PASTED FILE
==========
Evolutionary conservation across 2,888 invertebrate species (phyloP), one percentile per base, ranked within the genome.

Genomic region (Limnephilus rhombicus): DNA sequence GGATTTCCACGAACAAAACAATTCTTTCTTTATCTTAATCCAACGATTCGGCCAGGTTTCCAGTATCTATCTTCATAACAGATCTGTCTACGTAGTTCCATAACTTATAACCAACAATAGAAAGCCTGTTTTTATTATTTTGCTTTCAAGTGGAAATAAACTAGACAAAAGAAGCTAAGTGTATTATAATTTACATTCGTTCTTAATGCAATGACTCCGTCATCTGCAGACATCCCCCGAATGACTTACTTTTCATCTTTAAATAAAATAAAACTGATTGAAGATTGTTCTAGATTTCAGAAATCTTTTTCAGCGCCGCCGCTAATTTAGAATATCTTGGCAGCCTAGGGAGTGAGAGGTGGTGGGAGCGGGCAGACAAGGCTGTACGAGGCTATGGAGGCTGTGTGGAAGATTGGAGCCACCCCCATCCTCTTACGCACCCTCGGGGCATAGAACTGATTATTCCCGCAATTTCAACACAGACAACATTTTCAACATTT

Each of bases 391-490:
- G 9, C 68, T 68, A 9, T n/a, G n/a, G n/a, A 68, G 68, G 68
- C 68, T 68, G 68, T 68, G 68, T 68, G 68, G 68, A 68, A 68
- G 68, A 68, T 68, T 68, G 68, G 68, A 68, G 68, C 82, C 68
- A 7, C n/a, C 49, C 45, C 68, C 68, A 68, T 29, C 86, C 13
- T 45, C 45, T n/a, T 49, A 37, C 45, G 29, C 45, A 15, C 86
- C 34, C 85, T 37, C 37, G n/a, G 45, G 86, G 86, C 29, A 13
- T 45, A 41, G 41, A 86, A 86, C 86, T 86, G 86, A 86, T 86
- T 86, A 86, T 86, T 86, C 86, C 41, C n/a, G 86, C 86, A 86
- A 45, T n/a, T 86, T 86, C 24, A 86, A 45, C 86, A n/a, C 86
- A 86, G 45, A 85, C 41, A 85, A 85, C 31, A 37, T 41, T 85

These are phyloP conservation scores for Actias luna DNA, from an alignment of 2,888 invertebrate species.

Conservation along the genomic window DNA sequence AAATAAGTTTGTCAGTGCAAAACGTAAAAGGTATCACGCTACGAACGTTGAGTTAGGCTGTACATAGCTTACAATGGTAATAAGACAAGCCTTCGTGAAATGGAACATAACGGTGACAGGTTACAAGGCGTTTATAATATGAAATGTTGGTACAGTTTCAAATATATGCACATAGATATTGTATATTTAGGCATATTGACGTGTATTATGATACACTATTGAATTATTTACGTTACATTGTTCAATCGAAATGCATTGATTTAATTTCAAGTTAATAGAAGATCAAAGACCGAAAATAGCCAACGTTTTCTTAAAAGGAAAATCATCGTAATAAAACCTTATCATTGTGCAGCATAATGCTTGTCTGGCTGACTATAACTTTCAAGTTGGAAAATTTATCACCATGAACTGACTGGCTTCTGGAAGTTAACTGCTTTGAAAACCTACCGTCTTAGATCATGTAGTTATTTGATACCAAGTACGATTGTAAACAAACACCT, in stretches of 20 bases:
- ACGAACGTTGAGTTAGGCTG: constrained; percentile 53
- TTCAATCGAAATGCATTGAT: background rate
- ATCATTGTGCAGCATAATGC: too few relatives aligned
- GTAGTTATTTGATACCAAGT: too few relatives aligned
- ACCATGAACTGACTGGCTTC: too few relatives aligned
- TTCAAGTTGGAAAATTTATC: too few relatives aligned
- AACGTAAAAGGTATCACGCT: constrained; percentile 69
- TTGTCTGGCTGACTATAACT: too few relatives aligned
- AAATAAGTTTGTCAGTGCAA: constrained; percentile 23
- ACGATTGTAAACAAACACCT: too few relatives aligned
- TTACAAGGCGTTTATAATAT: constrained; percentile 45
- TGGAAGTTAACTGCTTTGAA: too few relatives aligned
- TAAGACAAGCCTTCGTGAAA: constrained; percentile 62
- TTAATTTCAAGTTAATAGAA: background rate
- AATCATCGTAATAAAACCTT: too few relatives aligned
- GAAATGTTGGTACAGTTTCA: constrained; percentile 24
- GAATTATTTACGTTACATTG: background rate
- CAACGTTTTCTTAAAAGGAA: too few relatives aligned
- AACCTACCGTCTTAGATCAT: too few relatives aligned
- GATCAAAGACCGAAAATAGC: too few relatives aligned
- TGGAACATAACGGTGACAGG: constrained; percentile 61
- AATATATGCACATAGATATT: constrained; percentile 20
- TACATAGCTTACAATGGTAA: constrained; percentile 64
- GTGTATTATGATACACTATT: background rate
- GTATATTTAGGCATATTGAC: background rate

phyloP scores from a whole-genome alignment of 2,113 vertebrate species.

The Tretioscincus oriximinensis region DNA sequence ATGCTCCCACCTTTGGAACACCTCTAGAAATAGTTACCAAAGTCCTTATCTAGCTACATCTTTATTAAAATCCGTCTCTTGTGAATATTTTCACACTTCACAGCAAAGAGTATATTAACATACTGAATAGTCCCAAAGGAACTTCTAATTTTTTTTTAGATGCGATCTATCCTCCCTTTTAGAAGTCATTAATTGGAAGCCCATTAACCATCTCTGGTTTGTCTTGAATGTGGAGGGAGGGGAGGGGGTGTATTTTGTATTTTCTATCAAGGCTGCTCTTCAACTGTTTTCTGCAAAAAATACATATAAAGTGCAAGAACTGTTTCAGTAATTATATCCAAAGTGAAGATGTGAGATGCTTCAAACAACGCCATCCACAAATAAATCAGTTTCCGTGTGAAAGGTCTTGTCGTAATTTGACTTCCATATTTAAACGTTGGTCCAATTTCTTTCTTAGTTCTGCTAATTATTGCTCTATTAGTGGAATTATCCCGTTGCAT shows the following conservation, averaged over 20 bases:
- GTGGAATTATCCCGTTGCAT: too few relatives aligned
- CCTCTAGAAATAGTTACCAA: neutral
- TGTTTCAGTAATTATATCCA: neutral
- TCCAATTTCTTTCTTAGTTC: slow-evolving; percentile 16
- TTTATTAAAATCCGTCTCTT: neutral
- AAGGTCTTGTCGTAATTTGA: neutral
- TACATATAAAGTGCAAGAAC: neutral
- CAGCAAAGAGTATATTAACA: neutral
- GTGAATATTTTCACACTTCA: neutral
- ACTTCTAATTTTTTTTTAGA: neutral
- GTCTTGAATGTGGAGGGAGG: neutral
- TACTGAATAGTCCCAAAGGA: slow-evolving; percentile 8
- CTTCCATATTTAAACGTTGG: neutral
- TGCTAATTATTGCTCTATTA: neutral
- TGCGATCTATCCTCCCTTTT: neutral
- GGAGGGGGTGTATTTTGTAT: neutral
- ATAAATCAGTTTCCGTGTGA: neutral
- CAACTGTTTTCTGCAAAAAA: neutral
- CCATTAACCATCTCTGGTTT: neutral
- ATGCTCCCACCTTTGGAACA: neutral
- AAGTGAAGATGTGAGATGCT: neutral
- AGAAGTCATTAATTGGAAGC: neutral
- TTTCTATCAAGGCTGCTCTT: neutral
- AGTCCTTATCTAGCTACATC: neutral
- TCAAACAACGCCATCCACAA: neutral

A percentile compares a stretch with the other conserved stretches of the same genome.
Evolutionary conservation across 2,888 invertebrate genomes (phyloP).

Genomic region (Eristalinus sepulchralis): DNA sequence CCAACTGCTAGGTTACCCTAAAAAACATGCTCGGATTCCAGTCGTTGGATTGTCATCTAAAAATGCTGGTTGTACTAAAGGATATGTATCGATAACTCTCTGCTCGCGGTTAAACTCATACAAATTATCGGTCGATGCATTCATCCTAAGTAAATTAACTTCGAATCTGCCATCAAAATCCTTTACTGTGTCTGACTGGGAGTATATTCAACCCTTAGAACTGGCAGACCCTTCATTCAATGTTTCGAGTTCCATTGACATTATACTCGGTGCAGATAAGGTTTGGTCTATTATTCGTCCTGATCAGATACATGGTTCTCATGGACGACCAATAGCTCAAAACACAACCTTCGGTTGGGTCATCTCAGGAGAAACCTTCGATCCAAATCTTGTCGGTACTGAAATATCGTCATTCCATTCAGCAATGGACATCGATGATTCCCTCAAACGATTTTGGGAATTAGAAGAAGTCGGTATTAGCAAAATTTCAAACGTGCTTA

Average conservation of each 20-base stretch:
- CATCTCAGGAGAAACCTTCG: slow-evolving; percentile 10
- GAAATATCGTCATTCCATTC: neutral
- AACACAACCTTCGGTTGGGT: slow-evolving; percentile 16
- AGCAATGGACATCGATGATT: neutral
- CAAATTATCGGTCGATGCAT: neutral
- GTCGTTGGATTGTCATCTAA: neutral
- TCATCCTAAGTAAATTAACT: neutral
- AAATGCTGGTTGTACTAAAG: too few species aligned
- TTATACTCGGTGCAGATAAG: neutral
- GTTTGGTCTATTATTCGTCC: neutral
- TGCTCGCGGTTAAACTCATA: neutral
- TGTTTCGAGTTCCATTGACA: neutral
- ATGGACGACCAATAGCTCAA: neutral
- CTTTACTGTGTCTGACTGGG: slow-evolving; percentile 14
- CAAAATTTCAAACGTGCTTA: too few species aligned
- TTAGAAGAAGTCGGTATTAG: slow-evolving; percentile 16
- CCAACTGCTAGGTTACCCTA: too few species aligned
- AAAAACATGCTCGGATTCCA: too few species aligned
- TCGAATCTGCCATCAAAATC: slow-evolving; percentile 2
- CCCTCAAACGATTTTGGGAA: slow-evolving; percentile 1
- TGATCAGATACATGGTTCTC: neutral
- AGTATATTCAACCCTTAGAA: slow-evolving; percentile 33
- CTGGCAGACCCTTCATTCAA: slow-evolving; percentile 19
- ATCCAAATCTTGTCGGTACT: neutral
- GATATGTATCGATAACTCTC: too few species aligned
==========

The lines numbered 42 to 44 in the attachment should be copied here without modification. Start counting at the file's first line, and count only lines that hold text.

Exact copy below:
The Tretioscincus oriximinensis region DNA sequence ATGCTCCCACCTTTGGAACACCTCTAGAAATAGTTACCAAAGTCCTTATCTAGCTACATCTTTATTAAAATCCGTCTCTTGTGAATATTTTCACACTTCACAGCAAAGAGTATATTAACATACTGAATAGTCCCAAAGGAACTTCTAATTTTTTTTTAGATGCGATCTATCCTCCCTTTTAGAAGTCATTAATTGGAAGCCCATTAACCATCTCTGGTTTGTCTTGAATGTGGAGGGAGGGGAGGGGGTGTATTTTGTATTTTCTATCAAGGCTGCTCTTCAACTGTTTTCTGCAAAAAATACATATAAAGTGCAAGAACTGTTTCAGTAATTATATCCAAAGTGAAGATGTGAGATGCTTCAAACAACGCCATCCACAAATAAATCAGTTTCCGTGTGAAAGGTCTTGTCGTAATTTGACTTCCATATTTAAACGTTGGTCCAATTTCTTTCTTAGTTCTGCTAATTATTGCTCTATTAGTGGAATTATCCCGTTGCAT shows the following conservation, averaged over 20 bases:
- GTGGAATTATCCCGTTGCAT: too few relatives aligned
- CCTCTAGAAATAGTTACCAA: neutral